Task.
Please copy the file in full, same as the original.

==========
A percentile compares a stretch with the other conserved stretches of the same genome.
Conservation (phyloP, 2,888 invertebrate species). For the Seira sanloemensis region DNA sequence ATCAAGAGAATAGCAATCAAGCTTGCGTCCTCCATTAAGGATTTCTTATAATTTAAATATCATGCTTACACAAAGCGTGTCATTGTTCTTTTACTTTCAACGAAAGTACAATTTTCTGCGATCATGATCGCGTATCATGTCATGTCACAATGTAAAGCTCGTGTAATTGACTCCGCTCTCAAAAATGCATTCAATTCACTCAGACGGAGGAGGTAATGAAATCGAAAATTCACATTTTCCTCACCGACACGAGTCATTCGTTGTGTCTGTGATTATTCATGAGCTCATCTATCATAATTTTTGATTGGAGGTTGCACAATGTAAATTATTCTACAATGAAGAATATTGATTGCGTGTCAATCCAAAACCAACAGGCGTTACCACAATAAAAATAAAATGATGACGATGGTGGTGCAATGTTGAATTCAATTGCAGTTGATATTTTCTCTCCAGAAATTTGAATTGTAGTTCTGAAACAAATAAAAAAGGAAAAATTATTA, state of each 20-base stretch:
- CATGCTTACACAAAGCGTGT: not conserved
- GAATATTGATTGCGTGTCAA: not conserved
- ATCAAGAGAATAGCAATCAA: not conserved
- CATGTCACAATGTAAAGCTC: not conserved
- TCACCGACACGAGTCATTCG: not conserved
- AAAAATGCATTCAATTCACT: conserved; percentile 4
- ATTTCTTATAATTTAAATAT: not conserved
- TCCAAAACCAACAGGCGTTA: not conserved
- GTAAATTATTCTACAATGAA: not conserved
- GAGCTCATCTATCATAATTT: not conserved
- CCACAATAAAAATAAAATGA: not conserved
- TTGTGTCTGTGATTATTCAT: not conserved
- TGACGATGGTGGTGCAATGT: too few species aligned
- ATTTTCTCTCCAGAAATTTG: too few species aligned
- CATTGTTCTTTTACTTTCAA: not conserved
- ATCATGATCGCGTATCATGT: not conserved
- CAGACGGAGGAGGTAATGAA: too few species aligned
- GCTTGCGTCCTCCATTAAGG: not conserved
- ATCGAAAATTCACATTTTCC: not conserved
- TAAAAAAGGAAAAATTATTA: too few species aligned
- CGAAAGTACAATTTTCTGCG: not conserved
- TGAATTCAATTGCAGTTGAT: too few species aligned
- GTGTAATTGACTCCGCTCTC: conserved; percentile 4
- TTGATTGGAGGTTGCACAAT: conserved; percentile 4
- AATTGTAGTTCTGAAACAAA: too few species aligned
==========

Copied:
A percentile compares a stretch with the other conserved stretches of the same genome.
Conservation (phyloP, 2,888 invertebrate species). For the Seira sanloemensis region DNA sequence ATCAAGAGAATAGCAATCAAGCTTGCGTCCTCCATTAAGGATTTCTTATAATTTAAATATCATGCTTACACAAAGCGTGTCATTGTTCTTTTACTTTCAACGAAAGTACAATTTTCTGCGATCATGATCGCGTATCATGTCATGTCACAATGTAAAGCTCGTGTAATTGACTCCGCTCTCAAAAATGCATTCAATTCACTCAGACGGAGGAGGTAATGAAATCGAAAATTCACATTTTCCTCACCGACACGAGTCATTCGTTGTGTCTGTGATTATTCATGAGCTCATCTATCATAATTTTTGATTGGAGGTTGCACAATGTAAATTATTCTACAATGAAGAATATTGATTGCGTGTCAATCCAAAACCAACAGGCGTTACCACAATAAAAATAAAATGATGACGATGGTGGTGCAATGTTGAATTCAATTGCAGTTGATATTTTCTCTCCAGAAATTTGAATTGTAGTTCTGAAACAAATAAAAAAGGAAAAATTATTA, state of each 20-base stretch:
- CATGCTTACACAAAGCGTGT: not conserved
- GAATATTGATTGCGTGTCAA: not conserved
- ATCAAGAGAATAGCAATCAA: not conserved
- CATGTCACAATGTAAAGCTC: not conserved
- TCACCGACACGAGTCATTCG: not conserved
- AAAAATGCATTCAATTCACT: conserved; percentile 4
- ATTTCTTATAATTTAAATAT: not conserved
- TCCAAAACCAACAGGCGTTA: not conserved
- GTAAATTATTCTACAATGAA: not conserved
- GAGCTCATCTATCATAATTT: not conserved
- CCACAATAAAAATAAAATGA: not conserved
- TTGTGTCTGTGATTATTCAT: not conserved
- TGACGATGGTGGTGCAATGT: too few species aligned
- ATTTTCTCTCCAGAAATTTG: too few species aligned
- CATTGTTCTTTTACTTTCAA: not conserved
- ATCATGATCGCGTATCATGT: not conserved
- CAGACGGAGGAGGTAATGAA: too few species aligned
- GCTTGCGTCCTCCATTAAGG: not conserved
- ATCGAAAATTCACATTTTCC: not conserved
- TAAAAAAGGAAAAATTATTA: too few species aligned
- CGAAAGTACAATTTTCTGCG: not conserved
- TGAATTCAATTGCAGTTGAT: too few species aligned
- GTGTAATTGACTCCGCTCTC: conserved; percentile 4
- TTGATTGGAGGTTGCACAAT: conserved; percentile 4
- AATTGTAGTTCTGAAACAAA: too few species aligned